2015 Miami Marlins: Young Bullpen Will Be Asset For Team

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One of the strengths of last year’s Miami Marlins team was the bullpen.  Marlins relievers in 2014 were able to pitch to a 3.33 ERA and a 3.20 FIP building off a 23.5 K%, 9 BB% and 6.7 HR/FB rate.

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Fielding independent pitching was a stat developed by Tom Tango which aims to create a stat that only takes to account the inputs that the pitcher can directly control: walks, strikeouts and home runs. Incidentally these fielding independent metrics are the ones that relief pitching puts the most emphasis on.  The best relievers, even more so than the best starting pitchers, have high strikeout rates, low walk rates and preferably can control the long ball.  Put more simply, the best relievers can miss bats.

Front offices have put more and more emphasis recently on this model of relief pitcher prioritizing — guys that can throw hard, guys with “live arms” in scout-speak, and then developing them into pitchers later.  This was the case with Chris Hatcher who started his career as a failed catching prospect and in 2014 he was able to put up a 3.38 ERA with a  25.9% strikeout to 5.2% walk rate on a very normal looking .327 BABIP.  Unfortunately, Hatcher and his 56 IP went to the Dodgers in the Dee Gordon trade and will have to be replaced.

The Marlins have three sure things in the bullpen: Steve Cishek who had 39 saves last year, Mike Dunn who for better or worse is one the Marlins best relievers and A.J. Ramos who has the best stuff of anyone in the Marlins bullpen.  All of the other positions are up for grabs and I think these are the leaders for those other bullpen spots barring the Marlins signing a free agent reliever like Francisco Rodriguez.  The Marlins experience with picking guys off the scrap heap last year was honestly a disaster and I would not like to relive the Carlos Marmol and Kevin Gregg experience in 2015 with someone like Rafael Soriano.

Assuming the Marlins go with the guys they currently have on the 40-man roster, the team could go with Cishek, Dunn and Ramos as the best 3 guys followed by Bryan Morris who had a very solid 2014 with the Marlins, Carter Capps who had an injury shortened 2014 and most likely a player like Aaron Crow or Sam Dyson.

I think it would be interesting to do a deeper dive into Bryan Morris and Carter Capps to see why two such different pitchers can have such great success.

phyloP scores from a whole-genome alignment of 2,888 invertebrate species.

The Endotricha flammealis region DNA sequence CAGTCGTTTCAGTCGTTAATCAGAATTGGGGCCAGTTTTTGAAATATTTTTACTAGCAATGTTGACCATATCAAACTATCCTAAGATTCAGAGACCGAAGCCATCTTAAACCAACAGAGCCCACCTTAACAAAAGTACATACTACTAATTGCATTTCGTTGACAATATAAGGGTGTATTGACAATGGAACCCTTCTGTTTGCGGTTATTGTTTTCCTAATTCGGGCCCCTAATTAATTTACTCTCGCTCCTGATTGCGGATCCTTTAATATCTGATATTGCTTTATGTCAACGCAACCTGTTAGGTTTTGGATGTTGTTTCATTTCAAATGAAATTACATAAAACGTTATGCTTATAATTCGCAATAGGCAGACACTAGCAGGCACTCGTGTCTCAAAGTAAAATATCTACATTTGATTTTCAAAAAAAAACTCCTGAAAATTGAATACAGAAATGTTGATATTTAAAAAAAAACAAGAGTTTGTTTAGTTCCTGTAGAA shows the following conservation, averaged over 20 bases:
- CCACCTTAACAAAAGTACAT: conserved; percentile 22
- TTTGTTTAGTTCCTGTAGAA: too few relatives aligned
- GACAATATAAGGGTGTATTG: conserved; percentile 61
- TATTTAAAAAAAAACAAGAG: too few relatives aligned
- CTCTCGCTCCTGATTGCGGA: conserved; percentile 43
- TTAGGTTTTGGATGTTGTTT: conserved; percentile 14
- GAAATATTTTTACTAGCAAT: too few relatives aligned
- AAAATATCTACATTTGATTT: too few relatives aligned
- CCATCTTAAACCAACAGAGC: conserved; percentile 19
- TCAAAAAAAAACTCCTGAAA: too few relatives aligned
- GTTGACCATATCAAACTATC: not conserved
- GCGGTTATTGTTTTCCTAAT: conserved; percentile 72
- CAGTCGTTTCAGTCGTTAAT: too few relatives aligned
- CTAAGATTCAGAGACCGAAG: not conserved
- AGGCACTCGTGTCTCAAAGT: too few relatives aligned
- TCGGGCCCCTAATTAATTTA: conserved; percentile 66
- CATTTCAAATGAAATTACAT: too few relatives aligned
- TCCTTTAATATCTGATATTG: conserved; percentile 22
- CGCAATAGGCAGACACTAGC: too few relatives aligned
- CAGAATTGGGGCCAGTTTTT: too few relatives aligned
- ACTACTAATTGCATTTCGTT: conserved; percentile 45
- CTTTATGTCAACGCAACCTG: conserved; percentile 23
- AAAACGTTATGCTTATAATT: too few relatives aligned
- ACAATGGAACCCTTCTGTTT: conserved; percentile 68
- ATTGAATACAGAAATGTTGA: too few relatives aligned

Bryan Morris had a very impressive 2014 with the Marlins in which he pitched 40.2 IP and somehow had only a 0.66 ERA on a 3.03 FIP.   Morris unlike many relievers doesn’t work off hs fastball and doesn’t throw 95+ MPH. Morris works primarily off his breaking stuff featuring a cutter and sinker.

Morris’ ability to work low on the strike zone is what yielded him a 54.4% groundball rate and an 8% HR/FB in 2014.  One of the important factors that led to Morris’ miniscule 0.66 ERA was a ridiculously lucky 92.8% strand rate.  Any pitcher who can pitch low in the zone, not give up home runs and effectively get groundballs in high leverage situations will likely have an above average strand rate but a number in the 90’s is very hard if not impossible to duplicate.

Morris was very effective in 2014 but every sign points to him regressing closer to his 3.03 FIP or 2.92 SIERA. It is very hard for a groundball pitcher no matter how weak the contact he gives up to maintain his production at such a level below his FIP production.

Capps, unlike Morris, was relatively unlucky in 2014. He pitched to a 2.35 FIP but gave up a 3.98 ERA; this was largely thanks to a .340 BABIP-against and 69.1% strand rate.  Capps has “stuff” as good as anyone in the Majors with his fastball averaging 97.4 MPH in 2014 but his biggest weapon was the curveball with which he was able to yield a 27.16% swing-and-miss rate.

The key for Capps to be successful this year is to be able to throw his fastball for strikes and use his curveball as the weapon it should be. There is no reason why a pitcher with a 29.1% strikeout rate and 5.8% walk rate should have an ERA that high unless it was a case of real bad luck. So the opposite of Morris, we should expect Capps to be more lucky and for him to regress to the mean and have a better 2015 especially if he can stay healthy.

The Marlins bullpen will depend on more than Carter Capps and Bryan Morris having good years but as is often the case, it is not enough to count on your late inning guys, especially when you have a young rotation. The Marlins will have to get a lot of  medium- and high-leverage outs in the sixth and seventh innings. These relievers will be key to doing that job.

Next: Could Rule 5 pick McKirahan make the roster?

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